She rides like a girl, or does she?

She rides like a girl, or does she?

Most 16-year-old girls are consumed with thoughts of school and hanging out with friends. Emma Hadley is no different, but racing dirt bikes also consumes her time. The West Washington junior has been successful in a sport considered mostly for boys and she only started riding a bike a little less than two years ago.

She was introduced to the sport by her step-dad, Tyson Shields. He was teaching her mom, Devin, how to ride a street bike and Emma took a turn. “She did real well with it,” Devin said. After seeing how easily she took to it, Tyson asked if she wanted to try a dirt bike. They borrowed one and she fell in love with it. Then he asked her if she wanted to ride or race. She said, “I want to race.” 

“She took off so fast,” Devin said. “Most people, nine times out of 10, that she is riding against are riders who have been riding since they were like two years old.” In fact, Emma’s two year old sister, Stella, has her own bike and gear. She is Emma’s biggest fan.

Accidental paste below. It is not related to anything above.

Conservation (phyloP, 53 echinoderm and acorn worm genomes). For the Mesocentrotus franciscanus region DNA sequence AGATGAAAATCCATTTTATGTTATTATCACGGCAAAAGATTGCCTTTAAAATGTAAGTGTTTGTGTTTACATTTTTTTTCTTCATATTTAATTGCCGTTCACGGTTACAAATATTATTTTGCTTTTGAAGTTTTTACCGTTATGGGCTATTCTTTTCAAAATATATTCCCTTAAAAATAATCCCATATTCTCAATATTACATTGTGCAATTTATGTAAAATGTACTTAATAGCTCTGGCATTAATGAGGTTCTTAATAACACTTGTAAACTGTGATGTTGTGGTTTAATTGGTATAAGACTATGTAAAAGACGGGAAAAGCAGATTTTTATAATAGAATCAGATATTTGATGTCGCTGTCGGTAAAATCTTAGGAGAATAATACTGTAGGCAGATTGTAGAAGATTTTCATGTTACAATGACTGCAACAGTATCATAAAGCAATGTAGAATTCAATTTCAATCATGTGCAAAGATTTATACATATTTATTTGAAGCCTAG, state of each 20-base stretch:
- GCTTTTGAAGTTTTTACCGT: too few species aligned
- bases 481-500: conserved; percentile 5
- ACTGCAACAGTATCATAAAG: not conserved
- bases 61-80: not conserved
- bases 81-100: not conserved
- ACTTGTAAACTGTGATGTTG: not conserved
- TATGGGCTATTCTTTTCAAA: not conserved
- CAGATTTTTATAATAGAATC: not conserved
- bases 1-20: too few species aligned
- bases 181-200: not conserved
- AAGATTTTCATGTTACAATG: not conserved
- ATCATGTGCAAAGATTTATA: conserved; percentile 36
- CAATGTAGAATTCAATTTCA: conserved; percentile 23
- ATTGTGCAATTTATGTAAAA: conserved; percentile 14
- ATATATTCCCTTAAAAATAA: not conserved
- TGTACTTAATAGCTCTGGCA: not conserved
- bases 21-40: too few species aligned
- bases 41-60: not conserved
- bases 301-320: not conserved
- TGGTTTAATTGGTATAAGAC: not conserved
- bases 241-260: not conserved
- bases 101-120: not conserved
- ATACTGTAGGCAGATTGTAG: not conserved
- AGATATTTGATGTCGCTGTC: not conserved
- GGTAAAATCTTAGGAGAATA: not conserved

“Every track there is going to be girls, but not many at all.” Emma said. Some of the boys are accepting of her and others start out as naysayers, but all it takes is to win against them and they become believers in her talent. Tyson has taught her to stand on her own against those who give her a hard time.

Earlier this season she was leading the pack, first in points, and was on the fast track to the Monster Energy AMA Amateur National Motocross championship at Loretta Lynn Ranch in Hurricane Mills, Tennessee, reserved for only 42 riders. She was sure to advance after qualifying for two regional qualifying races in the women’s division. But on Mother’s Day, she had a wreck at Parsons Motorcross Compound. “We thought she had broke her tibia,” Devin said. 

“It was pretty disappointing,” Emma said. “I’ve worked so hard to get to that point and then end up crashing.” It was on her first lap, too, at her favorite track. They had just done some maintenance and it was rough from where riders had been practicing. But Emma was quick to say, “It wasn’t their fault, it could happen anywhere.”

The complete story can be read in the July 15, edition of The Salem Democrat. If you want to follow Emma on Facebook, her racing page is Hair Ties and Holeshots Racing.


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